The famous warship, Vasa, displayed in a museum that gets 1.2 million visitors every year and ranks as one of Sweden's most popular tourist attractions, is deteriorating despite ongoing preservation efforts, scientists are reporting. Their study, citing a "significant" loss of strength in the ship's wood, appears in ACS' journal Biomacromolecules.
Ingela Bjurhager, Lars A. Berglund and colleagues explain that the Vasa sunk in the Stockholm harbor in 1628 on its maiden voyage after sailing less than a nautical mile. The ship was rediscovered in 1958, raised in 1961, treated with preservatives and finally put on display in the Vasa museum in 1990. The museum preserved the ship with polyethylene glycol (PEG) in a thick, wax-like preparation dissolved in water and sprayed onto the wood for 17 years. Concerns about deterioration arose, and the authors set out to determine the effects of PEG, iron from nails and rivets, and sulfur from decaying bacteria on the wood's strength.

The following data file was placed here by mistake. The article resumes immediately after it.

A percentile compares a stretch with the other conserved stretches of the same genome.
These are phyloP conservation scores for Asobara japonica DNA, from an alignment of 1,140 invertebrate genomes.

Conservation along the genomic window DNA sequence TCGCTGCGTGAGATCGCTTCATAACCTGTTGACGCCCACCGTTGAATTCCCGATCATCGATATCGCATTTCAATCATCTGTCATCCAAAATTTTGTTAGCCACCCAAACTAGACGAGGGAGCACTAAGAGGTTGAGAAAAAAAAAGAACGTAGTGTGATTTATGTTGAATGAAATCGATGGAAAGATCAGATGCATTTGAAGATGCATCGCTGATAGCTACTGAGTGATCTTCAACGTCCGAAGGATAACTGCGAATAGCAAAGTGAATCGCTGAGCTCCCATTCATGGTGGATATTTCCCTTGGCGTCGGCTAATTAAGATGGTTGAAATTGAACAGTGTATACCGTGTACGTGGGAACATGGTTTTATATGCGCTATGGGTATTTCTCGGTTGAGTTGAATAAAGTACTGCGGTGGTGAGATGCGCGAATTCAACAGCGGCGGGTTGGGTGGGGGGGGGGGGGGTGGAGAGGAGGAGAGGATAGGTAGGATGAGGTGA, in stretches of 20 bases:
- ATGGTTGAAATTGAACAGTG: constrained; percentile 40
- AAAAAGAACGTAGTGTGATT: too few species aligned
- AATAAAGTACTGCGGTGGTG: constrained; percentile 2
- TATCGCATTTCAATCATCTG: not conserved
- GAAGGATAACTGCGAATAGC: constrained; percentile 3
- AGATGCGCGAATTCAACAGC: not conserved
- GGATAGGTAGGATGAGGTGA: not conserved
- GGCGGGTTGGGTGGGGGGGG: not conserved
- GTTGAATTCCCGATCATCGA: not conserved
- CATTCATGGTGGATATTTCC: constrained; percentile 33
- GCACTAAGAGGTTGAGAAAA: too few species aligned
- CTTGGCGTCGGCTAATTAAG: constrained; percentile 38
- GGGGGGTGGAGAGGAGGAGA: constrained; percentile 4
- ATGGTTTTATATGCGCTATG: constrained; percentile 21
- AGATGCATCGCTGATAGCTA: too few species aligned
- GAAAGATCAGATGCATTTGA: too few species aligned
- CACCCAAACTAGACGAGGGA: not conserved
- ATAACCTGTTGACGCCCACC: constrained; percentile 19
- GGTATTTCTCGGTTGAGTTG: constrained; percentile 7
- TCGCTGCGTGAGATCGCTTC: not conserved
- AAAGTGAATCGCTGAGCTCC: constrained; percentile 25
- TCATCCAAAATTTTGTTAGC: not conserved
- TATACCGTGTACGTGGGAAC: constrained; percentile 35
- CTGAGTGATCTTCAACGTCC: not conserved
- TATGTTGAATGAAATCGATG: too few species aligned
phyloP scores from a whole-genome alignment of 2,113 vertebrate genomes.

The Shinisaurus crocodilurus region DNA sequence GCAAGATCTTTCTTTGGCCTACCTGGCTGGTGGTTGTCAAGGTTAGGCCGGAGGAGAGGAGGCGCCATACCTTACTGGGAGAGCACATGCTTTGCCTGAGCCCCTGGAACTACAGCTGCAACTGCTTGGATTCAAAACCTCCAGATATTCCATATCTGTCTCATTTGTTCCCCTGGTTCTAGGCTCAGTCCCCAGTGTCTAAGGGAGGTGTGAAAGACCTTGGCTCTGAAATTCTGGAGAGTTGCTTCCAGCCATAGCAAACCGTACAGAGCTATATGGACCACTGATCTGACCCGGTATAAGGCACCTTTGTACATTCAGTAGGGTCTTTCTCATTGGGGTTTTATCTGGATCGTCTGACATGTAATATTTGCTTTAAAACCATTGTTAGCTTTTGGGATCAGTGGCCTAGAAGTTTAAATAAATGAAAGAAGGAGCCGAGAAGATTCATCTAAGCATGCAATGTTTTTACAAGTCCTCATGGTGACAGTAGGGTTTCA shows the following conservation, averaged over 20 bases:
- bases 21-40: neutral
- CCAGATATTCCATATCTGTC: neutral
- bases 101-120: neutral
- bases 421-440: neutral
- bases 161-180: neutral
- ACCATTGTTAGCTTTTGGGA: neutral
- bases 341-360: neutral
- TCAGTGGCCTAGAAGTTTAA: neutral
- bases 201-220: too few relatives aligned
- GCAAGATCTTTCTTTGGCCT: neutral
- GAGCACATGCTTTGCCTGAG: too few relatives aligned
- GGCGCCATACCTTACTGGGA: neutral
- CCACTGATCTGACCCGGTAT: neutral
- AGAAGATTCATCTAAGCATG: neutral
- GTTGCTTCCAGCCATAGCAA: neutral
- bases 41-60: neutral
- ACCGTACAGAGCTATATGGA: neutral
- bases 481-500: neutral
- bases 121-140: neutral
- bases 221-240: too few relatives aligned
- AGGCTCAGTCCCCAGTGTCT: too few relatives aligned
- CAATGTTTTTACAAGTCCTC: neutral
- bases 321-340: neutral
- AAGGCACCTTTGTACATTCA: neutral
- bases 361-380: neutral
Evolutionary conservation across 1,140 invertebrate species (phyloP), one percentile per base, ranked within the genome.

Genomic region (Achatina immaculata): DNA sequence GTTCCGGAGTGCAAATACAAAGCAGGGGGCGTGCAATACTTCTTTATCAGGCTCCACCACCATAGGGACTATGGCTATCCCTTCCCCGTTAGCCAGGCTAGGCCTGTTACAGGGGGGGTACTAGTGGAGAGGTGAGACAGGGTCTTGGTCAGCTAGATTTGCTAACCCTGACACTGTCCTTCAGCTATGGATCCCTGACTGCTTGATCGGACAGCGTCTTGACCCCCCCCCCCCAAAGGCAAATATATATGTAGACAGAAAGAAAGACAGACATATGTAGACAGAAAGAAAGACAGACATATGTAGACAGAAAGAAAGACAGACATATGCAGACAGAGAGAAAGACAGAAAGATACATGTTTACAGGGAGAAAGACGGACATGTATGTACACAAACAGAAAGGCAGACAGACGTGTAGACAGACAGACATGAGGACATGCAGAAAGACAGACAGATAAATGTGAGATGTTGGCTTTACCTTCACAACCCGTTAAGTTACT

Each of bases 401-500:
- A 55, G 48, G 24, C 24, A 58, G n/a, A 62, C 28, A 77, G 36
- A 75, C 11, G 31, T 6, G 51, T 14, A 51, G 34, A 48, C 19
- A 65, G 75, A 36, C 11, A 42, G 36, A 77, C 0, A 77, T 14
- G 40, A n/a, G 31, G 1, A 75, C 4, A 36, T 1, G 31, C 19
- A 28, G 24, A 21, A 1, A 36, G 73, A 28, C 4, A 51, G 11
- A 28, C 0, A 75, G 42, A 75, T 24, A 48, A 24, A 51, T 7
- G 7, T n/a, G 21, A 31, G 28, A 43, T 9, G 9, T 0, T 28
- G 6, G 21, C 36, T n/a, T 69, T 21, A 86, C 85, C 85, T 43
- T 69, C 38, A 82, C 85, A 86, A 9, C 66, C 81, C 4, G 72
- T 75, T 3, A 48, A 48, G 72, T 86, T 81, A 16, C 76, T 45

The team analyzed the strength of wood taken from various locations in the ship's hull, which is largely made of oak. They report that at its worst, the wood had weakened as much as 80 percent. They suggest the loss of strength may be a result of letting the ship dry out after its recovery, allowing oxygen to react with the iron in the wood. Although they don't foresee an immediate danger to the ship, a clear understanding of the cause of the wood's degradation will be critical to preserving it for future generations. In parallel, an improved support structure is needed to minimize the stresses and deformations in the wooden hull.